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Cristina Ibarra

Based in New York City, Cristina Ibarra grew up on the U.S./Mexico border between El Paso, Texas and Ciudad Juarez, Mexico.  She is a Chicana filmmaker working in the realms of non-fiction, fiction and satire. Ibarra creates films that can be seen on public television, online, and in galleries, museums, schools and film festivals across the United States.

Her first hour-long PBS documentary, The Last Conquistador, created with John Valadez, had a national broadcast on POV.  Her award-winning directorial debut, Dirty Laundry: A Homemade Telenovela, was broadcast nationwide on the PBS series ColorVision.  Latino Public Broadcasting commissioned her interstitial, Grandma’s Hip Hop.  Ibarra’s mini-film script, Wheels of Change, was selected for production at the New York International Latino Film Festival as a trailer for the festival sponsor, Banco Popular.  She is a founding member of fulana.org, a Latina interdisciplinary collective, where she creates award-winning satirical web-based interstitials such as Latino Plastic Cover, Lupe From the Block and Amnezac.

Creative Capital, Latino Public Broadcasting, the Paul Robeson Fund, the New York State Council for the Arts and the National Association of Latino Arts and Culture have all funded her work. She has been awarded a number of fellowships including one from the Rockefeller Foundation, New York Foundation for the Arts, Latino Producers Academy and CPB/PBS Producer’s Academy.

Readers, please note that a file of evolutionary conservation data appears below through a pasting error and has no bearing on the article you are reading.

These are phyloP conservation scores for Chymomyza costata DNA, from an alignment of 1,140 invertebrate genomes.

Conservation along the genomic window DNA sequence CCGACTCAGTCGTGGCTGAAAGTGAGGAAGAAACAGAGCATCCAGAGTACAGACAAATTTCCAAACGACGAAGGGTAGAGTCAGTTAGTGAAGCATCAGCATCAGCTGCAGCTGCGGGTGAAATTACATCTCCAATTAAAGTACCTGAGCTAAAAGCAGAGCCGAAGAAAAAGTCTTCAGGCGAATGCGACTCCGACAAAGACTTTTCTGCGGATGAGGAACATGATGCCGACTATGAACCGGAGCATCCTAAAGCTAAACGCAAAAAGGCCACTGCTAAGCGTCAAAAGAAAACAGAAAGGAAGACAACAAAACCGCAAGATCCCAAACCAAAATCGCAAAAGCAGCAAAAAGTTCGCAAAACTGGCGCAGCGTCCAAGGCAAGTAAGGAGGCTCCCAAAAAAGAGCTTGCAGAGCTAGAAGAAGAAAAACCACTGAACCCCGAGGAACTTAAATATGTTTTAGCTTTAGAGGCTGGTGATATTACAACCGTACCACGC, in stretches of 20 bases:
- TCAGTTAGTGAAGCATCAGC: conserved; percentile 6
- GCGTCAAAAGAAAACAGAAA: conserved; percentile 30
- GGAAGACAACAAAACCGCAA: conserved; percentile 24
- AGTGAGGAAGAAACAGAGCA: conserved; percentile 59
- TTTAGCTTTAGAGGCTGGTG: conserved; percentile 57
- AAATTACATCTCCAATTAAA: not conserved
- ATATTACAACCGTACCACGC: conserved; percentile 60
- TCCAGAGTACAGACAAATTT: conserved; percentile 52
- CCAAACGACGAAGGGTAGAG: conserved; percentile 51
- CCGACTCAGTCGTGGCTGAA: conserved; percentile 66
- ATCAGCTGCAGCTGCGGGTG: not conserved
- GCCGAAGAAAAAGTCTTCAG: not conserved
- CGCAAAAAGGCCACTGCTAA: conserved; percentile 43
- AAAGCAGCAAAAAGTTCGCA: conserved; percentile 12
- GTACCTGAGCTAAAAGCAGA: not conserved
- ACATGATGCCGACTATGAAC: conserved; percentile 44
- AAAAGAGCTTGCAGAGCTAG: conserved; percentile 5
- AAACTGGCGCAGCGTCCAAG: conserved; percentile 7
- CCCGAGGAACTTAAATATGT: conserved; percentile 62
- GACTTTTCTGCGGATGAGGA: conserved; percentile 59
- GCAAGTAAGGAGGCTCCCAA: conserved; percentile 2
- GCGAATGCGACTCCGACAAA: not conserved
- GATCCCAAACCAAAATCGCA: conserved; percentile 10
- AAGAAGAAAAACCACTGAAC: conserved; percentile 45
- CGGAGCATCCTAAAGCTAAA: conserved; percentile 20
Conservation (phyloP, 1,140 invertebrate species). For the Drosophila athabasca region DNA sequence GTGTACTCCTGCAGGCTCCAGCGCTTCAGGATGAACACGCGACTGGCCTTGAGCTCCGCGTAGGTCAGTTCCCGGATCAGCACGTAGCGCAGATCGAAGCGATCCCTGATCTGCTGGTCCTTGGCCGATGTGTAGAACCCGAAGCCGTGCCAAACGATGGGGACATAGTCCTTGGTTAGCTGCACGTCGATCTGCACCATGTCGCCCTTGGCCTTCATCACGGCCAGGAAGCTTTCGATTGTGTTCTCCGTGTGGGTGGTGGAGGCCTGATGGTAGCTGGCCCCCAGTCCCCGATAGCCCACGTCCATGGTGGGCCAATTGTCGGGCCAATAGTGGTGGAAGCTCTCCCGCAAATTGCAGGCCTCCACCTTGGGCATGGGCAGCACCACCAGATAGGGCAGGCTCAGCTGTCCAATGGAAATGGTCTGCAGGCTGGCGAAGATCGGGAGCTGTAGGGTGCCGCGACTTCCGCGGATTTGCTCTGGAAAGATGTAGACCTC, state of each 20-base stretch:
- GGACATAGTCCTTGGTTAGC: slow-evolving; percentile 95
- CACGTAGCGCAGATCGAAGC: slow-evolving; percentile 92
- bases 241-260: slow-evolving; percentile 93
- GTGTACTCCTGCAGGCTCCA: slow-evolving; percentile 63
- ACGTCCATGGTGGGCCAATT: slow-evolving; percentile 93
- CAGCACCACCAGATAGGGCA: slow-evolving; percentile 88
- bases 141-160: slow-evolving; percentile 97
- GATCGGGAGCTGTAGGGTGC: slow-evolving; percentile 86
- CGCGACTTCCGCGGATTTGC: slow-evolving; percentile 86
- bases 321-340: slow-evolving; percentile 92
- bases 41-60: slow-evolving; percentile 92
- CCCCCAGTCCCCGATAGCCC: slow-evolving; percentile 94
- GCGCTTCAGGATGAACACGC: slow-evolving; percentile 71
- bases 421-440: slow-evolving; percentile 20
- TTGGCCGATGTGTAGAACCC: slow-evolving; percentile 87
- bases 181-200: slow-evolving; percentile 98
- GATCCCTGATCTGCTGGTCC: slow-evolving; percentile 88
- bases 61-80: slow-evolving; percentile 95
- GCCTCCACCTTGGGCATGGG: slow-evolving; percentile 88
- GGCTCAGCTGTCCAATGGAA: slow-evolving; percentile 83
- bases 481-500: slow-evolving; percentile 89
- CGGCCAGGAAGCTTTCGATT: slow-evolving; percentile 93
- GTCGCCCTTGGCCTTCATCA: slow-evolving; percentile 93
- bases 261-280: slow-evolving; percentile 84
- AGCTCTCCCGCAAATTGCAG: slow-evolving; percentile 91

Cristina Ibarra is also a founding member of the New York chapter of the National Association of Latino Independent Producers, and SubCine, the first Latino self-distribution collective. Ibarra is currently developing two projects: the feature film Love & Monster Trucks and a documentary entitled Marthas. 

Love & Monster Trucks is an official selection of IFP's No Borders International Co-Production Market and NALIP's Latino Producers Academy.


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Erin Ploss-Campoamor

Erin Ploss-Campoamor was born in Canada to American parents and raised all over North America in an extended multicultural family, speaking English, Spanish and French. She is an award-winning filmmaker, with experience in both documentary and narrative, the director of several shorts and the producer of a successful feature film.

She was a Semifinalist for the Sundance Institute's Creative Producing Fellowship, as the producer of Love & Monster Trucks.

Prior to that, she produced Pablo Proenza’s record-breaking film, Dark Mirror, which received rave reviews and an Imagen Award nomination, for its star Lisa Vidal’s “tour-de-force performance” (Ronnie Scheib,Variety.) Dark Mirror was acquired by IFC Films, where it was the top-selling movie of all time for IFC On Demand.

Erin is the writer/director of the semi-autobiographical short film La Americanita (The American Girl), loosely inspired by the years she spent living with her stepfather’s Cuban-American family in Miami, FL.  It won two Best Short Film awards and was a semifinalist for the Angelus Film Award. She wrote and directed another short film, April in the Morning, which was nominated for an Eastman Kodak Award and was the showcase piece in her successful bid for the Jacob K. Javits Fellowship.  In addition to her narrative films, she has also made an award-winning documentary, The Good Egg, that is currently being distributed by Icarus Films. 

She has written several scripts, including a feature length version of La Americanita, which was a two-time semifinalist for the Sundance Lab and selected to participate in NALIP's Latino Producer’s Academy.

Love & Monster Trucks is an official selection of IFP's No Borders International Co-Production Market and NALIP's Latino Producers Academy.